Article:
Opinion: Game Set Match for Tennis at COC

by Cougar News Staff 551 views0

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By Chloe Kwock – Cougar News Contributor

As most of us already know, California, is suffering though a huge budget deficit along with the rest of the country. Most colleges have taken significant hits in their expenses affecting many aspects of academics and campus activities. A department that is being severely impacted includes the athletic department, and more specifically the sport of tennis.

Many ranked schools have had the unsettling news of budget cutbacks and in some cases, cutting the teams altogether. Due to a shortage in state funding, schools such as Cal Poly Pomona, Cal Sate Bakersfield, Cal State San Bernandino and many more have removed their men’s and women’s tennis programs.

Cal Poly Pomona has taken a $30 million+ budget cut and this severely affects both the men’s and women’s tennis teams. Some schools around California have been fortunate enough to fund the sport or at least one team. It is seemingly impossible to keep teams that a school cannot finance.

Honestly it does not seem fair to cut from athletics, a department that is very significant to colleges. Cal Poly Pomona’s tennis teams were just informed they were going to eliminate both their women’s and men’s programs and many of the team member’s were very distraught. Michelle Stock, who has been on the Pomona squad for three years, is extremely disappointed that the team she had worked so hard to build was not going to be around for her final year. “When I first found out it was a huge shock. I was both angry and sad. I didn’t understand, why us? Honestly, our school isn’t saving that much by cutting us”, Stock said. Pomona’s team was a competitive team in their conference and it was unbelievable that most were unable to continue in the following year.

In fact, Pomona’s elimination was so impactful it led other schools to follow suit. Isabella Fraczek, one of San Bernardino’s team members stated, “We need $250,000 for our team to continue. A huge reason our team was cut was because Pomona’s team was cut and we no longer had enough teams in our conference. They are only going to honor my scholarship for one more year.”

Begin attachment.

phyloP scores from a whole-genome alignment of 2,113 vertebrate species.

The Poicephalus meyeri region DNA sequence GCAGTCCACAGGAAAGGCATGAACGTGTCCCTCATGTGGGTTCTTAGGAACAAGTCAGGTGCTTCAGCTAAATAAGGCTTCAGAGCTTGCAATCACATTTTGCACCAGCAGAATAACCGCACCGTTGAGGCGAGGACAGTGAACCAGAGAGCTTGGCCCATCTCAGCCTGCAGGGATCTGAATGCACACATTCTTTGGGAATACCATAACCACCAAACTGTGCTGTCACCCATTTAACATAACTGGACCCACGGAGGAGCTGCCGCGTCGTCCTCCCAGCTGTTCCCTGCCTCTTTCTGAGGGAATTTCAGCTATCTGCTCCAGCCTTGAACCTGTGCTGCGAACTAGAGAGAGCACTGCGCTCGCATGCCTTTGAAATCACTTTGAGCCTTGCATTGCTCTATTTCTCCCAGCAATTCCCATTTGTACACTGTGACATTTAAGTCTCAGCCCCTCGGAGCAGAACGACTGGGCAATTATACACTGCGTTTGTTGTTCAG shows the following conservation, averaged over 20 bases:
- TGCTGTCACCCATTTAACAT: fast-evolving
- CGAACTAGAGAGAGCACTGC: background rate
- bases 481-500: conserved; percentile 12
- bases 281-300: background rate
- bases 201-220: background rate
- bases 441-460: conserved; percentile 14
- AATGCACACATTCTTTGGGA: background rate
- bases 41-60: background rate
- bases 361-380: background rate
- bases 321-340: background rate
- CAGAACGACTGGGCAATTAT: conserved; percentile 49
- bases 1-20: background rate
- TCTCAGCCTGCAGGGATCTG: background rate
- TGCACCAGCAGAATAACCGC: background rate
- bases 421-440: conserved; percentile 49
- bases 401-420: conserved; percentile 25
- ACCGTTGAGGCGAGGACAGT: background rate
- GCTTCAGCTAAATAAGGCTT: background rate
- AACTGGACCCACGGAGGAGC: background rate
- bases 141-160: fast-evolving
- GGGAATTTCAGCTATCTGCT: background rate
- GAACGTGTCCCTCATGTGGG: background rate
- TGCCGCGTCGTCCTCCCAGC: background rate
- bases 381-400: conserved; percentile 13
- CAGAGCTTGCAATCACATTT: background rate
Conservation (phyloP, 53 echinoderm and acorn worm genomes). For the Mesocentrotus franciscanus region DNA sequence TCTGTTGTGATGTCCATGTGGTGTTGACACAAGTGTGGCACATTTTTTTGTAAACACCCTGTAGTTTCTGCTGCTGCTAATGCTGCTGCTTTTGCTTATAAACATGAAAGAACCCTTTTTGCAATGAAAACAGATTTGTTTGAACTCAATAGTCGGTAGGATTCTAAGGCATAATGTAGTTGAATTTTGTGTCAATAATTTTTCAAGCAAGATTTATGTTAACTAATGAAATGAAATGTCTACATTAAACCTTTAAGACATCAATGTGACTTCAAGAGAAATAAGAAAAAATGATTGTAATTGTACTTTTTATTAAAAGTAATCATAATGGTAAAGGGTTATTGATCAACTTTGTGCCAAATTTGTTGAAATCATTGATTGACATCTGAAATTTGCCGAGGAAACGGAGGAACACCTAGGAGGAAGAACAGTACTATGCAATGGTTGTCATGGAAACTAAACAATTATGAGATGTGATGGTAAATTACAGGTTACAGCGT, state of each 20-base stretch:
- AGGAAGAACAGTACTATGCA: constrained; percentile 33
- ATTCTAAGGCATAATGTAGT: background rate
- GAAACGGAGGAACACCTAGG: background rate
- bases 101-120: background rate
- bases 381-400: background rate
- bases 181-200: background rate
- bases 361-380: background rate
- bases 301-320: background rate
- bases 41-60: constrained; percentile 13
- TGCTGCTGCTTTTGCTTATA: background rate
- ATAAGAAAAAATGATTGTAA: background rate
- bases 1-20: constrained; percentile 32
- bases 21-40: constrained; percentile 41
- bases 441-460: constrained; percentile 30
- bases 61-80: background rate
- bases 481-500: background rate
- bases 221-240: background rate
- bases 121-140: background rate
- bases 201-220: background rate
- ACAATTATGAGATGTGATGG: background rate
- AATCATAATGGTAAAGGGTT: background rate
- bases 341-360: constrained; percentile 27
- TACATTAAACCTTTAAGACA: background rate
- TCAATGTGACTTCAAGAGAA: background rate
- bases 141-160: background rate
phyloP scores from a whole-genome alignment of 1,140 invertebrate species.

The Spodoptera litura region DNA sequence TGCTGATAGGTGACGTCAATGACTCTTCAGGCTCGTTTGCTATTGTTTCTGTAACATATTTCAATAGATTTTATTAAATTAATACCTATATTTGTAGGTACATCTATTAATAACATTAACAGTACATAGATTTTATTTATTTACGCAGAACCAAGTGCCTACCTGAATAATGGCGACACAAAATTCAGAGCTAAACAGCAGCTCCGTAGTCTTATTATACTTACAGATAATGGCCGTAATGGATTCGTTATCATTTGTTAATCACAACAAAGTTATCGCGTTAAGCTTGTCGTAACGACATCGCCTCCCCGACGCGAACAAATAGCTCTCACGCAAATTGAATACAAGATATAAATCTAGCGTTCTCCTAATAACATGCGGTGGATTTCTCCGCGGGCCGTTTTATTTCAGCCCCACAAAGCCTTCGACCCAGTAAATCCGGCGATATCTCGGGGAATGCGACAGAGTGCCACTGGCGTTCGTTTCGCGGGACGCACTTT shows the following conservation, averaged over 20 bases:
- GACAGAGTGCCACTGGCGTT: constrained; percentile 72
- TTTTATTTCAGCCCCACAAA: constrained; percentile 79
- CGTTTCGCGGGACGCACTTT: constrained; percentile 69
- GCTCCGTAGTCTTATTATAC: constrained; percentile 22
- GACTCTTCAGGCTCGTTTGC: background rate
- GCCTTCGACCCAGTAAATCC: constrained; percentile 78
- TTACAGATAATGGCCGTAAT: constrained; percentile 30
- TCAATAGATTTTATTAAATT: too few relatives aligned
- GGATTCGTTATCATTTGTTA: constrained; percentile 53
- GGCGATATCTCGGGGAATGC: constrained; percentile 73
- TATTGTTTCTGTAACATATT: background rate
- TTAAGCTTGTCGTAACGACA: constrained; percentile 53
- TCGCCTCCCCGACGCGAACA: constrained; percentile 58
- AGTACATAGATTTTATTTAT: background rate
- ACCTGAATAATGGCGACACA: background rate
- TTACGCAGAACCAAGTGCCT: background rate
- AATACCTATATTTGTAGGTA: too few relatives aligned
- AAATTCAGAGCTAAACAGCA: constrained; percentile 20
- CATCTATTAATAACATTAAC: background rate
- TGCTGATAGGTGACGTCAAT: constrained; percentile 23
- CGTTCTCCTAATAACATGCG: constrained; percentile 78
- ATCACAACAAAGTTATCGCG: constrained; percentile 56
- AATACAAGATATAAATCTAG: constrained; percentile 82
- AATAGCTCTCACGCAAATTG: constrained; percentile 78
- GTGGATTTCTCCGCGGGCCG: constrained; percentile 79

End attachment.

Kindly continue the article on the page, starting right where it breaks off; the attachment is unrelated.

Fraczek is obviously frustrated and sad for her fellow teammates and that she will be looking into playing competitively at another institution next fall. Stock is also miffed, “Our school didn’t want to make cuts from the other top ten sports because they wanted to have enough funding to support them so they could continue to play competitively”.

This raises the question, what about the players on the tennis teams? They worked just as hard and they are entitled to compete. Would it not make more sense to make equal percentage cuts from every team so that the tennis team could continue to practice and succeed in competitions? By cutting a team you run the risk of future rebuilding years and wasting already valuable players. No, tennis might not bring in as much revenue as other sports such as football or baseball, but it is honestly about the players having an equal opportunity to participate in collegiate athletics.

Yes, schools budgets are suffering affecting every aspect of academic life, but it seems that a fair solution would be to cut equal precentage amounts from every sport so a team would not have to be axed all together. Every athlete deserves a chance to use his or her talents and skills and it is obvious that schools need to make budget cuts somewhere. Clearly it would be extremely difficult for the teams to raise hundreds of thousand of dollars by next season, but if every athletic team equally sacrificed for the budget cuts, the tennis teams would have an equal shot of playing competitively.

The budget cuts occurring in the colleges in California are out of our control but it’s the small sacrifices the school can make equally in other programs to save another.

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